Stating what is not presented may assist in the framing of what is. There is no contention (because apparently the City has not) that the City in any way censors either in its rental practices or in its practice of allowing use of interior passageways only as means of ingress and egress. Instead the question is whether the City, either by its control over all interior corridors *717 or by enforcement of any "right" of its tenant to censor and exclude, is violating the First Amendment. No one would seriously urge that a city can legally engage in "content-based discrimination" in renting its municipal auditorium.[3] The Southeastern Promotions cases, supra, relied upon by ISKCON so held but are not here factually apposite because the City of Dallas has not censored in its rental activity nor discriminated in its uniform ban on usage of interior ways for other than ingress or egress. That the facility is municipally owned and supported by tax money alone will not fix its status as a public forum. This argument would swallow too much if a municipality can own any nonpublic forum property, and obviously a city can. As the Supreme Court stated in Adderley v. Florida:

 
"The State, no less than a private owner of property, has power to preserve the property under its control for the use to which it is lawfully dedicated. For this reason there is no merit to the petitioners' argument that they had a constitutional right to stay on the property . . the United States Constitution does not forbid a State to control the use of its own property for its own lawful nondiscriminatory purpose." 385 U.S. 39, 47-48, 87 S. Ct. 242, 247, 17 L. Ed. 2d 149 (1966).

Instead, as ISKCON recognizes by the emphasis of its briefs, the use made of the facility is important in answering the question of public forum status.

It is more than appropriateness. That facilities are appropriate for public expression is insufficient to make them a public forum. Adderley v. Florida, 385 U.S. 39, 47, 87 S. Ct. 242, 17 L. Ed. 2d 149 (1966), cf. Lloyd Corp. v. Tanner, 407 U.S. 551, 92 S. Ct. 2219, 33 L. Ed. 2d 131 (1972). And more than frequent public usage of property is required. Lloyd Corp. v. Tanner, supra. As the Supreme Court stated in Amalgamated Food Employees Union v. Logan Valley Plaza, 391 U.S. 308, 88 S. Ct. 1601, 20 L. Ed. 2d 603 (1968):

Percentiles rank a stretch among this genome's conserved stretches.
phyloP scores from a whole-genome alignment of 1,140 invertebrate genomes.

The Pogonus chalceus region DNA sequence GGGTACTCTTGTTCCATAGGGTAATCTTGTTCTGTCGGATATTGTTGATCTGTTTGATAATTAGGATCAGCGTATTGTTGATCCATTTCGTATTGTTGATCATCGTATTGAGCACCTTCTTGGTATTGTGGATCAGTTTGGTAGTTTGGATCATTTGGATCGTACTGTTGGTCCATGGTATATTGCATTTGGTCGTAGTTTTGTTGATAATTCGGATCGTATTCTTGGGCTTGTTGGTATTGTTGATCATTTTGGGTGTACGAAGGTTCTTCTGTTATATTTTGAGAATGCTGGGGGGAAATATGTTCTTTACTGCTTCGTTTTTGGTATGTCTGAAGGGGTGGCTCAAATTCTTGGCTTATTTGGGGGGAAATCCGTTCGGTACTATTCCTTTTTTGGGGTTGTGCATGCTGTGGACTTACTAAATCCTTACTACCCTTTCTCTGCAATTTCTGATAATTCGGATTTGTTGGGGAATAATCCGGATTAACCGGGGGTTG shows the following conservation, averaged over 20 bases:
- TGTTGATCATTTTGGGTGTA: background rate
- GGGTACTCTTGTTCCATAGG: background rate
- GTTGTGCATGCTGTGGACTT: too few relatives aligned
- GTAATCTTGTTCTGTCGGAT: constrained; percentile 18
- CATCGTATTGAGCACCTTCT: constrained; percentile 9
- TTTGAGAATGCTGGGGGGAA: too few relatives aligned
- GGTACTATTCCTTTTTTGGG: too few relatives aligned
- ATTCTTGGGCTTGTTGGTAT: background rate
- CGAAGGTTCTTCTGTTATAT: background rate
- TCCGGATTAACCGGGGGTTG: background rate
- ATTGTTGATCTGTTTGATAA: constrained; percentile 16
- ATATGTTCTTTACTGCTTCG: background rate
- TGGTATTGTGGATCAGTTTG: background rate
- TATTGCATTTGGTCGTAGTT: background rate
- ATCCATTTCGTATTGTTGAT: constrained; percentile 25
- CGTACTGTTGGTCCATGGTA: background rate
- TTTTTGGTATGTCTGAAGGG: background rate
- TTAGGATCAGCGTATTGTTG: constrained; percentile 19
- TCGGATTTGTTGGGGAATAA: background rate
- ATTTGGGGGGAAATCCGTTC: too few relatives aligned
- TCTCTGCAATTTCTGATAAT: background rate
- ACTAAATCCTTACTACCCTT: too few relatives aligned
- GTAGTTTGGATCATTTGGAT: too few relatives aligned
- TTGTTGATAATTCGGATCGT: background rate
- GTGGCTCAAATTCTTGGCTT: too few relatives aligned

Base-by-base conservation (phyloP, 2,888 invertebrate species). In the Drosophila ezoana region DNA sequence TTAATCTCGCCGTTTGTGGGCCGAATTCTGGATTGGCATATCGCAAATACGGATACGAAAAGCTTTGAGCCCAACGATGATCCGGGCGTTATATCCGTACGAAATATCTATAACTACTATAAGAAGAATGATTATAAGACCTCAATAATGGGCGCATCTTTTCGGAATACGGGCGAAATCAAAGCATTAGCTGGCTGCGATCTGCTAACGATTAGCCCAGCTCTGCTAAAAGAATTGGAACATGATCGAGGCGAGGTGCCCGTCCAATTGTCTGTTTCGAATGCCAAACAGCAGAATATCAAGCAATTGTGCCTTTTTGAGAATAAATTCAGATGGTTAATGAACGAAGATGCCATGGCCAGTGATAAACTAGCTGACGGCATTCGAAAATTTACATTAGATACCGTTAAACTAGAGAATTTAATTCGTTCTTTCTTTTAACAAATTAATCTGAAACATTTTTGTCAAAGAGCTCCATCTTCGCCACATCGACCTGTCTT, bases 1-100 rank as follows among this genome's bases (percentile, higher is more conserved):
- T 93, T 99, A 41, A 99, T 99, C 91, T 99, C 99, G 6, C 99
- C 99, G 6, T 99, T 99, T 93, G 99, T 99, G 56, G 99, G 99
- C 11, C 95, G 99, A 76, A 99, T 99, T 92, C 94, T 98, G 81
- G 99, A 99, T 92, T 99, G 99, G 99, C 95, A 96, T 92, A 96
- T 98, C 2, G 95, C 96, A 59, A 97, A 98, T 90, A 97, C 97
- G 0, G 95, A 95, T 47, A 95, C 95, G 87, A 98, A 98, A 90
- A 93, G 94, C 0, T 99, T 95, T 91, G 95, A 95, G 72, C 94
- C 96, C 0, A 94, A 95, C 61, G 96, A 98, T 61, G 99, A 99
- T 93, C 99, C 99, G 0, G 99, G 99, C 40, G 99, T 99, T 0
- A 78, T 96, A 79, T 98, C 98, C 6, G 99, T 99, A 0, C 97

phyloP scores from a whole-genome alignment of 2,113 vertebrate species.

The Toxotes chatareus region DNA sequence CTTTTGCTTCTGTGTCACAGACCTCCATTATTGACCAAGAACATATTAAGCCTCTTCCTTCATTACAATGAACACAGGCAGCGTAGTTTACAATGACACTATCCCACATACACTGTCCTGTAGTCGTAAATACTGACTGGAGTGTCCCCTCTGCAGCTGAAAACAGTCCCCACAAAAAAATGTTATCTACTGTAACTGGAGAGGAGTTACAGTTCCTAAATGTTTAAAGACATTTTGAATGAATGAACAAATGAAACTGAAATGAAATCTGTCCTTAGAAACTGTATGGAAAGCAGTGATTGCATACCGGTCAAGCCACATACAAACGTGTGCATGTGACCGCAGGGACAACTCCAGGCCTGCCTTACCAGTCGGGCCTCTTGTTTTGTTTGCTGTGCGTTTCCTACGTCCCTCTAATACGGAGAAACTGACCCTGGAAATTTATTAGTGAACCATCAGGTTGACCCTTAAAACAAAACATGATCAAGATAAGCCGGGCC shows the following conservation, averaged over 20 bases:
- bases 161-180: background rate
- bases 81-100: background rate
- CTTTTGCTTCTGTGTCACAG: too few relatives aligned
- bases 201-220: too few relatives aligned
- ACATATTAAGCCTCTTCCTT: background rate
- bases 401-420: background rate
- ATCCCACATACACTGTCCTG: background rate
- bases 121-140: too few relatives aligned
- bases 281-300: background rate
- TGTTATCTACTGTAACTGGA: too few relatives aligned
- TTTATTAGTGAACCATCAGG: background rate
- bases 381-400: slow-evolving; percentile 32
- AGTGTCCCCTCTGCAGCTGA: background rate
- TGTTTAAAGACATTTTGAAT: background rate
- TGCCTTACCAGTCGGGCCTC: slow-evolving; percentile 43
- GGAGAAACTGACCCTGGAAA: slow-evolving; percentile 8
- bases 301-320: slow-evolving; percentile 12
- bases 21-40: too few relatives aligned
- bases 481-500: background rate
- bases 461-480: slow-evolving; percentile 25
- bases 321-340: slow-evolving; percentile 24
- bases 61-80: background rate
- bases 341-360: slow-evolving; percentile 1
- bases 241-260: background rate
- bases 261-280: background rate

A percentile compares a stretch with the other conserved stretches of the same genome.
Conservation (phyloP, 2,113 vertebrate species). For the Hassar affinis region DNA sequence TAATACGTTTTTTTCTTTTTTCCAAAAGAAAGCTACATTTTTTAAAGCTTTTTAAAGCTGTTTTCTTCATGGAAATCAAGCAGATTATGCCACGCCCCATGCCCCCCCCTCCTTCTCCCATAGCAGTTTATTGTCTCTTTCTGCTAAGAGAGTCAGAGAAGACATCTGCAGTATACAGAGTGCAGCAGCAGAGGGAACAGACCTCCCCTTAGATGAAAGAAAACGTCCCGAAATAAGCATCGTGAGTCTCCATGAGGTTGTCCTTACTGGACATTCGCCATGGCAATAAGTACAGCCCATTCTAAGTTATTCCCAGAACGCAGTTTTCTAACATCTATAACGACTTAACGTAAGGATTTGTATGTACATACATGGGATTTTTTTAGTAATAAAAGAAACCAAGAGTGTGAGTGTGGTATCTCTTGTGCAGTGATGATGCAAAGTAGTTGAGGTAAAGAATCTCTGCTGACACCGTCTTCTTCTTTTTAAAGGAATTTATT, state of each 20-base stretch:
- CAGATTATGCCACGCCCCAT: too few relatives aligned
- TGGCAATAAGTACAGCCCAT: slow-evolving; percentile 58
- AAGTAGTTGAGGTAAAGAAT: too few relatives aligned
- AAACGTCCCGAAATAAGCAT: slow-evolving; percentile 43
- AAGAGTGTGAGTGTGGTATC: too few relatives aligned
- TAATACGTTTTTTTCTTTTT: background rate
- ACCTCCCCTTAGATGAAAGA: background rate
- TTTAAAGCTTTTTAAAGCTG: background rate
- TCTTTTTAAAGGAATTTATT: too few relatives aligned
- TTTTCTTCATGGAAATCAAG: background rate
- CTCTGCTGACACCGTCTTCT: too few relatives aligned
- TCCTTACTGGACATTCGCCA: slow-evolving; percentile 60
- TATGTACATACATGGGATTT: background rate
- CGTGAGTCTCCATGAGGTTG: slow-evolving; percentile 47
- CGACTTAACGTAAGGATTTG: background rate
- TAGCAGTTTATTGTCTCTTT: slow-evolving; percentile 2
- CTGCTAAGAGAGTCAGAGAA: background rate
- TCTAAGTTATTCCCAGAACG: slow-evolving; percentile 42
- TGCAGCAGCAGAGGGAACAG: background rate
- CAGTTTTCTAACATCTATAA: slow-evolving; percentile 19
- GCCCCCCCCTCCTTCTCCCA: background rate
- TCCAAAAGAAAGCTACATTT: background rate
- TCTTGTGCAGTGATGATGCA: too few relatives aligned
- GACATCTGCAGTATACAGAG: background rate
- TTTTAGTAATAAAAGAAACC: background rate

"The public is invited to the premises but only in order to do business with those who maintain establishments there . ." 391 U.S. at 338, 88 S. Ct. at 1619.

In Wolin the general public had free access to the Port Authority Concourse, shops, waiting rooms, and services. In Wolin there was both state ownership and an invitation to the public; and real property notions of dedication to the public ran through it all. The result was that a public place became a public forum. The cases suggest two ingredients first, operation by the state, and second, a place usually associated with places of public expression such as streets, parks, or airports. The parties seek a declaration that the Convention Center, or as a lesser unit, its interior passageways, is or is not a public forum. The difficulty is that censorship by a tenant enforced by the City is not wholly private ordering. As the amount of state involvement increases, so correspondingly does the required justification for any censorship. Although city participation is not great, it is not absent. Moreover, the second element is a changing one. With state ownership there is a lessened tension between First Amendment and private property values. It follows that Wolin is distinguishable from Tanner in part by who owned the property. Here, although the City owns the property, there is a tension between the private property interests of the tenant and the First Amendment. Accordingly, the standards of Tanner for determining whether a public forum exists ought to be applied.

The City seems to seek a declaration of the nonpublic status of the physical plant. Such a blanket exception from the First Amendment is neither constitutionally permissible nor procedurally available. Although the City might act in a proprietary role as landowner and let the premises on nondiscriminatory terms, it cannot furnish as part of its rental package assurance to a tenant that the tenant's activity is insulated from the First Amendment.

*718 The measuring standard for the access due ISKCON turns on a tenant's usage of the rented facility measured in terms of Tanner. It follows that the absence of a public forum on these facts is not necessarily a permanent status. For example, a convention of dental supply technicians may well wish to rent the facility for its own purposes and admit only its members. The exclusion's legality (which would probably give us little pause) is measured by quite different standards from situations where the usage creates a public forum.[4] On the other hand, conducting a public meeting of the City Council in the facility would not increase the City's rights of censorship. Indeed this would present a state not private usage of property for a traditional public event concerning matters usually in the public forum. And various activities on this spectrum can be imagined.

Any suggestion that a tenant enjoys unfettered rights to exclude because its activity is wholly private ignores the dual role of the City as sovereign and as landlord in enforcing that censorship; it equally ignores the reality that public forum is not a concept controlled by the common law of real property, running with the land or reverting to and among tenancies. Given the interrelationship of the City, private property owners and the sometime propinquity to public events of the center's usage, the concept here serves as an analytical tool for assaying the relative interest of owners of private property and the interest of a free society in the highly placed value of open markets for ideas. A tenant of the city need not take his private property, here a leasehold interest into that marketplace, but if he does, he must abide its rules; and access to its public forum could include access to the interior passageways. That is, the City's limited grant of usage to the passageways as found in Section 12 of the standard form lease may then well have to give way. It follows from this reasoning that whether ISKCON can peddle its wares and ideas within the environs of the Center turns on the usage then being made of it.